The strangest thing happens this time of year. Bags of little chocolate eggs suddenly appear in my grocery basket. And by the time I get home, at least one of the bags is mysteriously opened...with a few eggs missing. It's a mystery I don't understand.
Eggs - real eggs - are part of this season. They remind us of new life...the story of Easter. But are eggs good for us?
One egg yolk contains about 215 milligrams of cholesterol compared to our recommended daily limit of 200 to 300 milligrams (the lower limit for those at risk for heart disease). But like Easter, let us consider the rest of the story...
- Eggs contain no trans fats and very little saturated fat - culprits in our food that increase our risk for heart disease more than cholesterol. In fact, a tablespoon of olive oil has more saturated fat than a whole egg.
- Egg yolks get their yellow-orange color from lutein - a natural pigment that can help guard the eyes from developing cataracts.
- Eggs contain natural vitamin D - a nutrient with probable health benefits far beyond its ability to help the body absorb calcium.
- Egg protein is the highest quality protein on the planet. It contains all the essential amino acids needed by the human body to build valuable proteins. Protein is found in the yolk as well as the white of the egg.
- Brown eggs are no more or less nutritious than white eggs. They just come from hens of a different feather (color). Brown eggs can be more expensive, however, because they typically come from larger hens.
- Eggs are an excellent source of choline - a compound the body uses for nerve and brain development. For this reason, women who are pregnant or breastfeeding need increased intakes of choline.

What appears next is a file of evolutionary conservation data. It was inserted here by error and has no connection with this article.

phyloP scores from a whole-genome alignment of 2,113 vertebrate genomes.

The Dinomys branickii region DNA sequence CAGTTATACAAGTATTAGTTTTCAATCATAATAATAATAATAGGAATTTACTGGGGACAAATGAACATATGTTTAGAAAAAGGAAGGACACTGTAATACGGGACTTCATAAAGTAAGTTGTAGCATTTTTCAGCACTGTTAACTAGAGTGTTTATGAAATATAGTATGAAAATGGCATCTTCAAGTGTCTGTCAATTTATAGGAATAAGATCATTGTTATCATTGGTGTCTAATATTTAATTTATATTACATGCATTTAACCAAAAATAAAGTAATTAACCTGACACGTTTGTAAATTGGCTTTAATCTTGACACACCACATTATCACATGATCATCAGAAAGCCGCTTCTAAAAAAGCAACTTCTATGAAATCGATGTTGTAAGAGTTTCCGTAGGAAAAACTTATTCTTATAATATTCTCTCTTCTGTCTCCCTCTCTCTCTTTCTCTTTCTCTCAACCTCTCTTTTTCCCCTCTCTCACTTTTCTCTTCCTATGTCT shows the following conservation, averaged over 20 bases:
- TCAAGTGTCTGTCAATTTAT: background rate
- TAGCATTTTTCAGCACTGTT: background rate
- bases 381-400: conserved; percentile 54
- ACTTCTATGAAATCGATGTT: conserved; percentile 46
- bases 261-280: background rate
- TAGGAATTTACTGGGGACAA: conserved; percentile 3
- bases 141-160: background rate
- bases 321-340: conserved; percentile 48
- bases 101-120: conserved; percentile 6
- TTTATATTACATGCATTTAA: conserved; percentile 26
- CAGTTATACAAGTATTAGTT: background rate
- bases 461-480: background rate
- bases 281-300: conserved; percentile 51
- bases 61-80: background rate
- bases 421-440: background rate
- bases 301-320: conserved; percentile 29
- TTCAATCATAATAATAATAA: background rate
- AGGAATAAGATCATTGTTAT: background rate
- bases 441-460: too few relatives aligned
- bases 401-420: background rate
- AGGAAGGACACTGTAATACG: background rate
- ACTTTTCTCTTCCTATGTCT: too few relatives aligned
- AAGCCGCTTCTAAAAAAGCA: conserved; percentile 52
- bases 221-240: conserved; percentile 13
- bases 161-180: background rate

- Prospective studies - comparing what people eat to their health issues over several years - on men and women found no significant effect of eating 1 or 2 eggs a day in healthy people who generally eat a low-fat diet.
- People with diabetes or high blood cholesterol levels are generally sensitive to the effects of cholesterol in food. These folks would be wise to limit egg intake to 1 or 2 a week
- Hard-cooked Easter eggs are safe to eat up to a week after the big hunt. Just remember to hop them into the refrigerator before and after the Easter bunny hides them.
How do all the makings for a perfect little chick end up in a hard shell, perfectly produced every 24 hours by a hen that doesn't even have to think about it? It's part of the miracle of Easter.
(Barbara Quinn is a registered dietitian at the Community Hospital of the Monterey Peninsula. Send mail to BQuinn, 2 Upper Ragsdale Drive, Monterey, CA or email her at bquinn(at)chomp.org.)Copyright © 2015, The Baltimore Sun